The Librarian of Burned Books by Briana Labuskes
Historical Fiction | LGBTQ
For fans of The Rose Code and The Paris Library, The Librarian of Burned Books is a captivating WWII-era novel about the intertwined fates of three women who believe in the power of books to triumph over the very darkest moments of war.
The Librarian of Burned Books is told from three points of view across three different points in WWII. Most of the multi-timeline historical novels that I read also have a contemporary timeline, so this approach felt unique. The way it was laid out meant that we got to see the beginning, middle, and end of the war from three different perspectives and it gave us a glimpse into censorship throughout the war, both abroad and on the homefront.
At first, I had no idea how these three stories would tie together and that slow reveal over the course of the novel was well done. While I enjoyed Vivian’s storyline a little more than the other two, they each had interesting plots, character motivations, and unique but well-developed backstories. My one critique is that the timelines were occasionally difficult to keep straight since we bounced not only from character to character but also backward and forward in time.
One of the things I always love about historical fiction is learning new facts and historical tidbits and this book definitely gave me some! Prior to reading The Librarian of Burned Books I knew nothing about ASE books (Armed Service Editions) during WWII. I knew that some soldiers had access to books during the war, but had no idea all that went into getting these portable paperbacks into the hands of overseas soldiers.
I also thought that a lot of the discussion surrounding burned or banned books was incredibly relevant to modern-day readers. The novel helps readers understand the slippery slope of censorship, and there were a lot of great quotes and takeaways from the story.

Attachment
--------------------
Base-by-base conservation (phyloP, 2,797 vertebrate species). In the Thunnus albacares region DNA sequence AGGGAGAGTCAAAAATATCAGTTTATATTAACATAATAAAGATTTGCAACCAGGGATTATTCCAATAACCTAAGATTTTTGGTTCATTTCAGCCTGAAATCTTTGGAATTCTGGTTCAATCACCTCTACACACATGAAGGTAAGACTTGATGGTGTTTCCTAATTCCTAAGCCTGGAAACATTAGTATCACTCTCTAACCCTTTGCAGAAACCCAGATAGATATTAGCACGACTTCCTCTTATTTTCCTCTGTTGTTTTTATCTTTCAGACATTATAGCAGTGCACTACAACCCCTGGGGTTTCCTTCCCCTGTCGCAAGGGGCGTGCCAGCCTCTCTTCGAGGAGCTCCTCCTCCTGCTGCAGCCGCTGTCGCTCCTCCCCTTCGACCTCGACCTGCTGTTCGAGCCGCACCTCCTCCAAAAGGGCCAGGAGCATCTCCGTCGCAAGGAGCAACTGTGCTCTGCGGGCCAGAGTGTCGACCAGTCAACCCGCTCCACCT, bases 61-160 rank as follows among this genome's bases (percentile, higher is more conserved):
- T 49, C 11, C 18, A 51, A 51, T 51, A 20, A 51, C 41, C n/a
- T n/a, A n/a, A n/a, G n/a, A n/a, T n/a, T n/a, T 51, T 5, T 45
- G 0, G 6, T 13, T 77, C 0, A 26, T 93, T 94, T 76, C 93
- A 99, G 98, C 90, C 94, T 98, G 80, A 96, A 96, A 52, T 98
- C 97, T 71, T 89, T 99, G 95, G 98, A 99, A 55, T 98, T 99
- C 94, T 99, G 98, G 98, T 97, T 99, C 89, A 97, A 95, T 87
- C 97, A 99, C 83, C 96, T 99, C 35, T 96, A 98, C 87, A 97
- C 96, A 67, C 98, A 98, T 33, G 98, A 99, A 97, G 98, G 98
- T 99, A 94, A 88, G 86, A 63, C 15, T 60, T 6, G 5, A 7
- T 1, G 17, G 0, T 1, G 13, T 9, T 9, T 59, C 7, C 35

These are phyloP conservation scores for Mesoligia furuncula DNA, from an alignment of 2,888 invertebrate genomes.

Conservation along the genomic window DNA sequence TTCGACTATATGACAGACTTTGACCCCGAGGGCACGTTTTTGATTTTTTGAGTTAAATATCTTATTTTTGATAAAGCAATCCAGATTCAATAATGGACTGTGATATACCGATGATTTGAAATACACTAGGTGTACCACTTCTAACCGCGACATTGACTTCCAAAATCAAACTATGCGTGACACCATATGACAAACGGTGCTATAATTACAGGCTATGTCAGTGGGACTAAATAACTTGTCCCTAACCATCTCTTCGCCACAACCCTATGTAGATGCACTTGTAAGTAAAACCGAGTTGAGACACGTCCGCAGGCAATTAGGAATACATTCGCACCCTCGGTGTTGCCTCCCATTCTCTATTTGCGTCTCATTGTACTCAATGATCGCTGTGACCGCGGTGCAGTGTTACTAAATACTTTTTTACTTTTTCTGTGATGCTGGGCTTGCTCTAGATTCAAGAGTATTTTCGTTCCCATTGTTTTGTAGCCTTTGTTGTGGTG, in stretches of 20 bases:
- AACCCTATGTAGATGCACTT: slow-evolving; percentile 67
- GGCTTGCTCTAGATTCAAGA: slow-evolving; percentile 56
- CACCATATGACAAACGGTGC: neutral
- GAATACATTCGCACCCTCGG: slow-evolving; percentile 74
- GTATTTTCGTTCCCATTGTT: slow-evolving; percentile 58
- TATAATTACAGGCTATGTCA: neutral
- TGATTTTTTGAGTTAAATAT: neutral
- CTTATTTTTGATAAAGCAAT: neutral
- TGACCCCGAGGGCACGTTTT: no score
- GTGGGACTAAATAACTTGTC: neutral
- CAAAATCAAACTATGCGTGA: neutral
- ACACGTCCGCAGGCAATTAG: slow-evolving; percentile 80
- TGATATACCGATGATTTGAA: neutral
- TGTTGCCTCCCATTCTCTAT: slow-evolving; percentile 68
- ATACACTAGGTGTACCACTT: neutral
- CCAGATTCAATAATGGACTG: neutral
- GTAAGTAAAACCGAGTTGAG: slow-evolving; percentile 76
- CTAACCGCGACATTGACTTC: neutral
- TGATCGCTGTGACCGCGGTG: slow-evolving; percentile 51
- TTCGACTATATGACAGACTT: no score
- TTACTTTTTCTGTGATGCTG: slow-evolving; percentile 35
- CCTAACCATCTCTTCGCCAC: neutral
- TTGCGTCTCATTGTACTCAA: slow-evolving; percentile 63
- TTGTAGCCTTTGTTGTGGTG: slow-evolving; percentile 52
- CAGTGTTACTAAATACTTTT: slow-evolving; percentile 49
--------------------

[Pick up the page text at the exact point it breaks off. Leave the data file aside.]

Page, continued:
“𝘞𝘦 𝘤𝘢𝘯𝘯𝘰𝘵 𝘴𝘵𝘰𝘱 𝘪𝘯𝘥𝘪𝘷𝘪𝘥𝘶𝘢𝘭𝘴 𝘸𝘩𝘰 𝘳𝘦𝘢𝘥 𝘧𝘰𝘳 𝘵𝘩𝘦 𝘴𝘰𝘭𝘦 𝘱𝘶𝘳𝘱𝘰𝘴𝘦 𝘰𝘧 𝘤𝘰𝘯𝘧𝘪𝘳𝘮𝘪𝘯𝘨 𝘵𝘩𝘦𝘪𝘳 𝘢𝘭𝘳𝘦𝘢𝘥𝘺 𝘤𝘭𝘰𝘴𝘦𝘭𝘺 𝘩𝘦𝘭𝘥 𝘣𝘦𝘭𝘪𝘦𝘧𝘴 … 𝘣𝘶𝘵 𝘸𝘦 𝘤𝘢𝘯 𝘴𝘵𝘰𝘱 𝘵𝘩𝘦 𝘥𝘪𝘤𝘵𝘢𝘵𝘰𝘳𝘴, 𝘵𝘩𝘦 𝘵𝘺𝘳𝘢𝘯𝘵𝘴, 𝘵𝘩𝘦 𝘣𝘶𝘭𝘭𝘪𝘦𝘴 𝘸𝘩𝘰 𝘵𝘳𝘺 𝘵𝘰 𝘪𝘮𝘱𝘰𝘴𝘦 𝘵𝘩𝘢𝘵 𝘮𝘦𝘵𝘩𝘰𝘥 𝘰𝘯𝘵𝘰 𝘰𝘵𝘩𝘦𝘳𝘴.”
Historical fiction fans.
This post contains affiliate links; as an Amazon associate, I earn from qualifying purchases. Advance copy of the book provided courtesy of Harper Collins Canada. All opinions expressed are my own.
About the book:
Berlin 1933. Following the success of her debut novel, American writer Althea James receives an invitation from Joseph Goebbels himself to participate in a culture exchange program in Germany. For a girl from a small town in Maine, 1933 Berlin seems to be sparklingly cosmopolitan, blossoming in the midst of a great change with the charismatic new chancellor at the helm. Then Althea meets a beautiful woman who promises to show her the real Berlin, and soon she’s drawn into a group of resisters who make her question everything she knows about her hosts–and herself.
Paris 1936. She may have escaped Berlin for Paris, but Hannah Brecht discovers the City of Light is no refuge from the anti-Semitism and Nazi sympathizers she thought she left behind. Heartbroken and tormented by the role she played in the betrayal that destroyed her family, Hannah throws herself into her work at the German Library of Burned Books. Through the quiet power of books, she believes she can help counter the tide of fascism she sees rising across Europe and atone for her mistakes. But when a dear friend decides actions will speak louder than words, Hannah must decide what stories she is willing to live–or die–for.
New York 1944. Since her husband Edward was killed fighting the Nazis, Vivian Childs has been waging her own war: preventing a powerful senator’s attempts to censor the Armed Service Editions, portable paperbacks that are shipped by the millions to soldiers overseas. Viv knows just how much they mean to the men through the letters she receives–including the last one she got from Edward. She also knows the only way to win this battle is to counter the senator’s propaganda with a story of her own–at the heart of which lies the reclusive and mysterious woman tending the American Library of Nazi-Banned Books in Brooklyn.
As Viv unknowingly brings her censorship fight crashing into the secrets of the recent past, the fates of these three women will converge, changing all of them forever.
Inspired by the true story of the Council of Books in Wartime–the WWII organization founded by booksellers, publishers, librarians, and authors to use books as “weapons in the war of ideas”–The Librarian of Burned Books is an unforgettable historical novel, a haunting love story, and a testament to the beauty, power, and goodness of the written word.